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[uh-nas-tuh-mohz] /əˈnæs təˌmoʊz/
verb (used with or without object), anastomosed, anastomosing. Physiology, Anatomy, Geology.
to communicate or connect by anastomosis.
Origin of anastomose
First recorded in 1690-1700; back formation from anastomosis


[uh-nas-tuh-moh-sis] /əˌnæs təˈmoʊ sɪs/
noun, plural anastomoses
[uh-nas-tuh-moh-seez] /əˌnæs təˈmoʊ siz/ (Show IPA)
Anatomy. communication between blood vessels by means of collateral channels, especially when usual routes are obstructed.
Biology, Geology. connection between parts of any branching system, as veinlets in a leaf or branches of a stream.
Surgery, Pathology. a joining of or opening between two organs or spaces that normally are not connected.
1605-15; < New Latin < Greek: opening. See ana-, stoma, -osis
Related forms
[uh-nas-tuh-mot-ik] /əˌnæs təˈmɒt ɪk/ (Show IPA),
adjective Unabridged
Based on the Random House Dictionary, © Random House, Inc. 2018.
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Examples from the Web for anastomoses
Historical Examples
British Dictionary definitions for anastomoses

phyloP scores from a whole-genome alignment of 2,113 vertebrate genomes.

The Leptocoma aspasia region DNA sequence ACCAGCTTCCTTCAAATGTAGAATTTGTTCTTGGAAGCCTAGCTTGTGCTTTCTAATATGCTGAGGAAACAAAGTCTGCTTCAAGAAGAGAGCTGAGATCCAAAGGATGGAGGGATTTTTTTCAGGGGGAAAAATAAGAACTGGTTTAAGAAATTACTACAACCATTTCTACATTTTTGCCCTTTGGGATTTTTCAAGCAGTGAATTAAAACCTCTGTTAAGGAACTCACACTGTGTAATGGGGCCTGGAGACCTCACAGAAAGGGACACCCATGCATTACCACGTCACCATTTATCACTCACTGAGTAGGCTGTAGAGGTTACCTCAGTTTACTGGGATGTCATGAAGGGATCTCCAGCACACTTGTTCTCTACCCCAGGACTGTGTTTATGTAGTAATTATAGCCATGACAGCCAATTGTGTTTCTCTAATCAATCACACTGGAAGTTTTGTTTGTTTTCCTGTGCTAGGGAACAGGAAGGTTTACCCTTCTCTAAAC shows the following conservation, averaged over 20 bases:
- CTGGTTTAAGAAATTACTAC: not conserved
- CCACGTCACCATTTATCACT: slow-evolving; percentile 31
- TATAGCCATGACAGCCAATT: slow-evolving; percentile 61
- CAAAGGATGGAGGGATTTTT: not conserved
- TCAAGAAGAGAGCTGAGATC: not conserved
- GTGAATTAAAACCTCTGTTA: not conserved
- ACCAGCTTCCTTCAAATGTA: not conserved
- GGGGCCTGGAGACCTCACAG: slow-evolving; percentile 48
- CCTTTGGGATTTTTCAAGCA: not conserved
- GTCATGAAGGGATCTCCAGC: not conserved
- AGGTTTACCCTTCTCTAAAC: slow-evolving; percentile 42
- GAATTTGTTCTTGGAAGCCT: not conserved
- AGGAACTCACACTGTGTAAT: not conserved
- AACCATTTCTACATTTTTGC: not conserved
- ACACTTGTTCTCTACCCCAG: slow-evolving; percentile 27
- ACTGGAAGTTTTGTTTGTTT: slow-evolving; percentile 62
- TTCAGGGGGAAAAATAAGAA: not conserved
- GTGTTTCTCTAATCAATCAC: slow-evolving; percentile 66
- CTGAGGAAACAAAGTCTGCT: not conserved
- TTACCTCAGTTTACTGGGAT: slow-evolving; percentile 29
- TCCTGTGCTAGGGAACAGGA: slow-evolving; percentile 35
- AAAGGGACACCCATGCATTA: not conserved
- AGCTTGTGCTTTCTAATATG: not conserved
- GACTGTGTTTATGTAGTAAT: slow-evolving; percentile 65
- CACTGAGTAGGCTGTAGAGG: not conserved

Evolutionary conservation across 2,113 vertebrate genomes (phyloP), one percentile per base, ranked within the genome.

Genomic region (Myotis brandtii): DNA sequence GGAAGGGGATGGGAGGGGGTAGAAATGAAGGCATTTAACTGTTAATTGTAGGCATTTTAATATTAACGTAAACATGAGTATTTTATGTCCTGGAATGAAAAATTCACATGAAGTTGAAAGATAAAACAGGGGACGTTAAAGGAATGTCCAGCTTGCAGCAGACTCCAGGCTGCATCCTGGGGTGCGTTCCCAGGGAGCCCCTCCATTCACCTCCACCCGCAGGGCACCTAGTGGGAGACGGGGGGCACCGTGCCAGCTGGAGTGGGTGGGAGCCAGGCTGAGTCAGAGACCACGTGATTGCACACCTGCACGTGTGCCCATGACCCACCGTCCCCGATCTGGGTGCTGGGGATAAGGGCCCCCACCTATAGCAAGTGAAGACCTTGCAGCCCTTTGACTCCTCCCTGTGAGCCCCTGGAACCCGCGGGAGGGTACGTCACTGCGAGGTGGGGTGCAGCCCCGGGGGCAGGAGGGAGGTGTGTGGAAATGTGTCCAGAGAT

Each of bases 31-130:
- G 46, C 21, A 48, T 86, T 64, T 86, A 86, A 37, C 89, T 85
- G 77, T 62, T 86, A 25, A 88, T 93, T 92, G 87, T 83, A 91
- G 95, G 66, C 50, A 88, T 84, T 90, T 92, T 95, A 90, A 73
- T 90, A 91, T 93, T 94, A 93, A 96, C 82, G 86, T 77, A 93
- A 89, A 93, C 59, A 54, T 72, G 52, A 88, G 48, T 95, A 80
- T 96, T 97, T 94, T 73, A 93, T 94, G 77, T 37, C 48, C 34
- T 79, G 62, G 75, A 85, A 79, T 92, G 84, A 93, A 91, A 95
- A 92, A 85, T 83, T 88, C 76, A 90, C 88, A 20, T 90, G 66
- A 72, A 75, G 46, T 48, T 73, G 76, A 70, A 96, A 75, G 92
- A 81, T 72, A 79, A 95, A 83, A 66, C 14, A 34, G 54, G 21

to join (two parts of a blood vessel, etc) by anastomosis


noun (pl) -ses (-siːz)
a natural connection between two tubular structures, such as blood vessels
the surgical union of two hollow organs or parts that are normally separate
the separation and rejoining in a reticulate pattern of the veins of a leaf or of branches
Derived Forms
anastomotic (əˌnæstəˈmɒtɪk) adjective
Word Origin
C16: via New Latin from Greek: opening, from anastomoun to equip with a mouth, from stoma mouth
Collins English Dictionary - Complete & Unabridged 2012 Digital Edition
© William Collins Sons & Co. Ltd. 1979, 1986 © HarperCollins
Publishers 1998, 2000, 2003, 2005, 2006, 2007, 2009, 2012
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Word Origin and History for anastomoses



1610s, medical or Modern Latin, from Greek anastomosis "outlet, opening," from anastomoein "to furnish with a mouth," from stoma "mouth" (see stoma). Related: Anastomotic.

Online Etymology Dictionary, © 2010 Douglas Harper
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anastomoses in Medicine

anastomose a·nas·to·mose (ə-nās'tə-mōz', -mōs')
v. a·nas·to·mosed, a·nas·to·mos·es, a·nas·to·mos·ing

  1. To join by anastomosis.

  2. To be connected by anastomosis.

anastomosis a·nas·to·mo·sis (ə-nās'tə-mō'sĭs)
n. pl. a·nas·to·mo·ses (-sēz)

  1. The direct or indirect connection of separate parts of a branching system to form a network, especially among blood vessels.

  2. The surgical connection of separate or severed tubular hollow organs to form a continuous channel as between two parts of the intestine.

  3. An opening created by surgery, trauma, or disease between two or more normally separate spaces or organs.

a·nas'to·mot'ic (-mŏt'ĭk) adj.
The American Heritage® Stedman's Medical Dictionary
Copyright © 2002, 2001, 1995 by Houghton Mifflin Company. Published by Houghton Mifflin Company.
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